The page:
The relations he describes makes the movies about Wall Street sound like documentaries, instead of the wild exaggeration for the screen that I’d hoped. It’s an amazing tale, with corruption at hand at every turn. It’s amazing that he was able to avoid enough of the snares to escape… with a hefty bonus, but without permanently taking on the trader’s worldview.

What’s scary is how many of the very same things played out in the 2008 crisis–also driven by “financialized” versions of mortgages sliced into tranches. It’s crazy how much is familiar…

Anyway, well written, with terrifying foresight baked in.

Why Popcorn Costs So Much at the Movies by Richard McKenzie

An interesting book, but the forward is terrible and almost made me put it down. (Grand claims about Evolutionary Psychology in an Economics books was a huge red flag. Fortunately, by the time I got to the final chapter, he turned out to be claiming less– I guess an edgy start was his marketing plan.)

He does a good job of introducing puzzling prices we encounter in our daily lives and offering interesting explanations (or a good hypothesis) for each. The various demand curve discussions a little murky in text, but often backed up with a sketch appropriate to the situation, so it would up being clear in the end. Even better were the additional facts that informed many of the specific issues.

The title issue was easy to see as soon as he introduced the fact that movie producers, rather than charging a flat fee for a movie reel instead charge a high percentage of the ticket revenues (often 70-95%). If 95% of ticket sales are going to the movie producer, then yeah, the theater has to pay for everything from something– and really, drinks and popcorn is what’s left. If they lose 70%+ of their ticket price, their incentive to hike admission rates should be small (since they get less than $1 per $3 increased)– but with most theaters showing $10+ movies already, it’s hard to imagine prices continuing up. Or at least it’s hard to imagine people still buying the theater’s popcorn when the cost of admission has eaten their whole entertainment budget.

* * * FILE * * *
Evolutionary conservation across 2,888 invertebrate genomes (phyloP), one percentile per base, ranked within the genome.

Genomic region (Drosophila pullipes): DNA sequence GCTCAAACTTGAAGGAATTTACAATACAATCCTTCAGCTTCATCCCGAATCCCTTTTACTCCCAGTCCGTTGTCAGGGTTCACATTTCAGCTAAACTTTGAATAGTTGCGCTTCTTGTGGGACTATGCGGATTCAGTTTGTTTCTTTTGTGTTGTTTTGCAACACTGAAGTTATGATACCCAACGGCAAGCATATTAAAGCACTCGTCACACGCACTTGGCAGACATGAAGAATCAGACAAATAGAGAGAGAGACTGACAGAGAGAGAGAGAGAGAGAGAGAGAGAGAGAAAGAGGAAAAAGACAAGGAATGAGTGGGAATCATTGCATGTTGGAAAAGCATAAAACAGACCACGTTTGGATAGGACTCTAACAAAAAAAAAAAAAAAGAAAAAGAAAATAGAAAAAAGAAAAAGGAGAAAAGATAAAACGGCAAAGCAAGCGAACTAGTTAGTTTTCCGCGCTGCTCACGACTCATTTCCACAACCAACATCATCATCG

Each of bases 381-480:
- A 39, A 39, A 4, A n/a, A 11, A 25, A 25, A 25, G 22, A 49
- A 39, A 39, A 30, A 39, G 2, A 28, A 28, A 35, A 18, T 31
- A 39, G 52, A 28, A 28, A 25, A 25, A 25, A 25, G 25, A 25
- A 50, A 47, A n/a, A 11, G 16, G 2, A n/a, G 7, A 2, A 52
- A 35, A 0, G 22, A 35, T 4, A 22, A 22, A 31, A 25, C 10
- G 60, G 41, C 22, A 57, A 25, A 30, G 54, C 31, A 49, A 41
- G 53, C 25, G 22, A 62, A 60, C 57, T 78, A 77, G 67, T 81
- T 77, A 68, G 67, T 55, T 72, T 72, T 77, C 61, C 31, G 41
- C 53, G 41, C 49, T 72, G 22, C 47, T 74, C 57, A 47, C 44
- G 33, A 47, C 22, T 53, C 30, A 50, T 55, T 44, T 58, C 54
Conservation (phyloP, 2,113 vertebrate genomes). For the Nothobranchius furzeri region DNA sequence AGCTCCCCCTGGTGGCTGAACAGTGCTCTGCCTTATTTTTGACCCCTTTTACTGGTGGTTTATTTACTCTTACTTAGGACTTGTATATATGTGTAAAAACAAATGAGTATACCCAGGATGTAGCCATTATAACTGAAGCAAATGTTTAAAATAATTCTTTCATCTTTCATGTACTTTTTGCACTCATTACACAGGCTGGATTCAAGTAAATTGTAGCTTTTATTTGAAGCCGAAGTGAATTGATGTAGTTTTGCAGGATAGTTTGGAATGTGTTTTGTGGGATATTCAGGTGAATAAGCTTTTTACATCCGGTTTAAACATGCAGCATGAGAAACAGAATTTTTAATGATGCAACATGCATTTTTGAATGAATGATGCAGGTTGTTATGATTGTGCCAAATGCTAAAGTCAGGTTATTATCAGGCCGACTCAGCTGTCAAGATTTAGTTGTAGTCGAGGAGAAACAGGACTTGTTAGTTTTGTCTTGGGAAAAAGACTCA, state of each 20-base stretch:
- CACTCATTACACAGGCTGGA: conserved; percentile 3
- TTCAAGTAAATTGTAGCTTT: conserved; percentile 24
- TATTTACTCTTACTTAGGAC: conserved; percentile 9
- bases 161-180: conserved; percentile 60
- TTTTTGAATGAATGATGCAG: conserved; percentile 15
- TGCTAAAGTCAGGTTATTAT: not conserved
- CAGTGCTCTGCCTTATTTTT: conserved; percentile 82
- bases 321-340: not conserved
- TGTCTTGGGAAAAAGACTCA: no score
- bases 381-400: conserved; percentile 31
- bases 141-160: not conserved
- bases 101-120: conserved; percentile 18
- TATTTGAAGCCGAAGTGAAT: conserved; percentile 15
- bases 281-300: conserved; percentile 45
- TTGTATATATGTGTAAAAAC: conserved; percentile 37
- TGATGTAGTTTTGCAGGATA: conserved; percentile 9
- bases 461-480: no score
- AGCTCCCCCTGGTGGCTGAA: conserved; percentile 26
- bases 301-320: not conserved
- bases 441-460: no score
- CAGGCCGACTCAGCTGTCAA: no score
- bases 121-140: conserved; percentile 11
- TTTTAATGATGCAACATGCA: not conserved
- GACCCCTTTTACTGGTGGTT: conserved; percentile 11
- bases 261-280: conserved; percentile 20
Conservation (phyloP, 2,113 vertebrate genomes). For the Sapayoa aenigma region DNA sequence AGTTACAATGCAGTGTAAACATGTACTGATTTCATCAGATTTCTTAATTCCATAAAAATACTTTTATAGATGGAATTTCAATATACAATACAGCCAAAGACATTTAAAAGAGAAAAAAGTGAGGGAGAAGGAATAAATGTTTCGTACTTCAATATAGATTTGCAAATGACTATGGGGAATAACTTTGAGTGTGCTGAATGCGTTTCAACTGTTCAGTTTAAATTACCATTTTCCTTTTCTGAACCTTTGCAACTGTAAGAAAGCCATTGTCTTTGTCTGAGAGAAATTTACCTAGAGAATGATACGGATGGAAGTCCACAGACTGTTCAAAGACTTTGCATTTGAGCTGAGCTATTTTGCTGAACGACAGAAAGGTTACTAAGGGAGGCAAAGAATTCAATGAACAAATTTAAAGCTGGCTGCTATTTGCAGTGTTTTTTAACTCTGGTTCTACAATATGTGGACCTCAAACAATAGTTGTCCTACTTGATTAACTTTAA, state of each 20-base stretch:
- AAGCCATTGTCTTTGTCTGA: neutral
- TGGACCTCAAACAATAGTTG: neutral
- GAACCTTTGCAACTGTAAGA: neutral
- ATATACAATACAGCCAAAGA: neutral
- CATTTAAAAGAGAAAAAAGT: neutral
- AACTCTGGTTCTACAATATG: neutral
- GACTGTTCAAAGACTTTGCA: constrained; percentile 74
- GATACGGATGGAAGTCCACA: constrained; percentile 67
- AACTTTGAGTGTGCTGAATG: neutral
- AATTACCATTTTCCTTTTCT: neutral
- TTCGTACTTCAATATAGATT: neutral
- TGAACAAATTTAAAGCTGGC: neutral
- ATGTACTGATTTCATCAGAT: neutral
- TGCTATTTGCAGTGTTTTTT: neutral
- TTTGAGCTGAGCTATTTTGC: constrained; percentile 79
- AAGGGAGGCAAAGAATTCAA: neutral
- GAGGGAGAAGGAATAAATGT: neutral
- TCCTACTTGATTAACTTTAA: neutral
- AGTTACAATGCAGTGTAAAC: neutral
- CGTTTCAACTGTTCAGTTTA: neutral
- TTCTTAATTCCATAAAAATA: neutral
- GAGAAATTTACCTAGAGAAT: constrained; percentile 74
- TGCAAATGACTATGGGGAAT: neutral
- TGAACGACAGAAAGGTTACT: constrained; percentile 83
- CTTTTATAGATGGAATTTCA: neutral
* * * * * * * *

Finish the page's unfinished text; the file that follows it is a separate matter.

The Myth of the Rational Market by Justin Fox

An interesting look at the evolution of several approaches to the market, economics equations, and schools of thought designed to address economics mysteries. The careful tracing of specific professors and their students makes for quite a complex geneology of ideas– but it’s fascinating to see the players of today, the schools and clumps of association that led to development of theories.

The easy takeaways are that markets may not be rational– but in the ways that are bad for an individual investor, you might as well assume they are. People don’t leave money on the table if they can help it– so if you spy an opportunity, it’s always best to try to figure out what you’re overlooking. The increasing influence of behavioral economics seems “fringy” to the mainstream– really, they mostly seem to be providing formulas and quantification that match the pre-1940s economist’s caveats, just expressed in math instead of disclaimers.

I like the idea of behavioral economics research– testing where the limits of human rationality and patience are and figuring out which systematic biases we have. It seems like a fruitful line of investigation, and a good corrective to the all seeing market… at least for now.